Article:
Official standards to ensure people with acute chronic obstructive pulmonary disease (COPD) receive timely rehabilitation could help physios to secure funding for their services, the CSP has said.
CSP professional adviser Carley King: 'We hear of pulmonary rehab only being commissioned on a temporary basis'
The National Institute for Health and Care Excellence (NICE) COPD quality standards, published on 4 February, says programmes of pulmonary rehabilitation should start four weeks after people are discharged from hospital.
They say the programmes must deliver a minimum of twice-weekly supervised exercise sessions over six weeks, ‘individually tailored’ to optimise each person’s physical performance and autonomy.
CSP professional adviser Carley King said: ‘We hear of many pulmonary rehab services only being commissioned on a temporary basis.
‘But this quality standard embeds pulmonary rehab services as a core component of care for people with COPD.
‘Physios can use it to help make the case for permanent funding of pulmonary rehab services that meet the NICE requirements.’
The document says that people with stable chronic COPD, who find it difficult to exercise because of breathlessness, should also be referred for pulmonary rehabilitation.
It should be standard practice that people with an acute exacerbation of COPD and persistent acidotic hypercapnic ventilatory failure have non-invasive ventilation, if there is no improvement after an hour of optimal medical therapy.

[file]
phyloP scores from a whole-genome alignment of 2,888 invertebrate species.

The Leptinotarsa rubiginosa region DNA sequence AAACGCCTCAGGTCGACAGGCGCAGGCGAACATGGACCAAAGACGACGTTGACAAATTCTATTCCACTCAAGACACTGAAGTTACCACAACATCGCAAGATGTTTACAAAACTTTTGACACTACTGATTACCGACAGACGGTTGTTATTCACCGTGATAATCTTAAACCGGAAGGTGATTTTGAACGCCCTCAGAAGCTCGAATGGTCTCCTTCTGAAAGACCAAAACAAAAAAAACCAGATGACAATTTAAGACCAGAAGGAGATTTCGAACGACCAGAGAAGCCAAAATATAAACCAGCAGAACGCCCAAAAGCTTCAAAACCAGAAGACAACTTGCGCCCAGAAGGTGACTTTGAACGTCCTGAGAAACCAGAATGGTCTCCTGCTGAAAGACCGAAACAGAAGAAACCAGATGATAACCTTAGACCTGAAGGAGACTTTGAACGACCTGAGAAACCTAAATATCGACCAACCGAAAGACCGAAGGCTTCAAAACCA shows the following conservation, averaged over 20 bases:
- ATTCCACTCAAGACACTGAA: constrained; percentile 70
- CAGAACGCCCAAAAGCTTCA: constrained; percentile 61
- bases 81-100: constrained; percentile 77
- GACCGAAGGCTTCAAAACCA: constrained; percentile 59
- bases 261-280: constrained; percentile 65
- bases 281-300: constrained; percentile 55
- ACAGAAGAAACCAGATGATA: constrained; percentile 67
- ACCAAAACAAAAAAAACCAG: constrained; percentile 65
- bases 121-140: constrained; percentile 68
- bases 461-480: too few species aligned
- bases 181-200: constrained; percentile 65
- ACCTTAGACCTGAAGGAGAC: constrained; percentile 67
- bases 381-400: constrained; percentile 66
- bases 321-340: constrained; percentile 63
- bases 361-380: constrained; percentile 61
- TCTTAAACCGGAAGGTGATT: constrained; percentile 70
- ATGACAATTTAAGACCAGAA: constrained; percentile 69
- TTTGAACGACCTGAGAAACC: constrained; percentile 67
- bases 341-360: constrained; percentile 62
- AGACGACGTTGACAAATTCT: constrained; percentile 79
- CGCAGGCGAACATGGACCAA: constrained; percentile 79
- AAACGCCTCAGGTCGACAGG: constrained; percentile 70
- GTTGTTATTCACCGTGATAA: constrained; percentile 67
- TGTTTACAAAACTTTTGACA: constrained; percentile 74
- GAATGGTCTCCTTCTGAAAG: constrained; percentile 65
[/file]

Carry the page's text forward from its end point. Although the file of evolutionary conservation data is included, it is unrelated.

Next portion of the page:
Laura Breach of the Association of Chartered Physiotherapists in Respiratory Care told Frontline that her organisation always welcomed national quality standards.
‘Guidelines are often seen as just that – guidance, rather than frameworks for quality care. But standards send a stronger message and can help healthcare professionals to gain commissioning for services, particularly in areas where there is a lack of provision.’
She said that where provision of services for COPD patients is limited, quality standards will result in improvements in patient care.
But she added: ‘While the content of the standards is relevant, there are some notable omissions such as rescue packs, domiciliary non-invasion ventilation and palliative care, and the implications for established physiotherapy services are limited as a result.’
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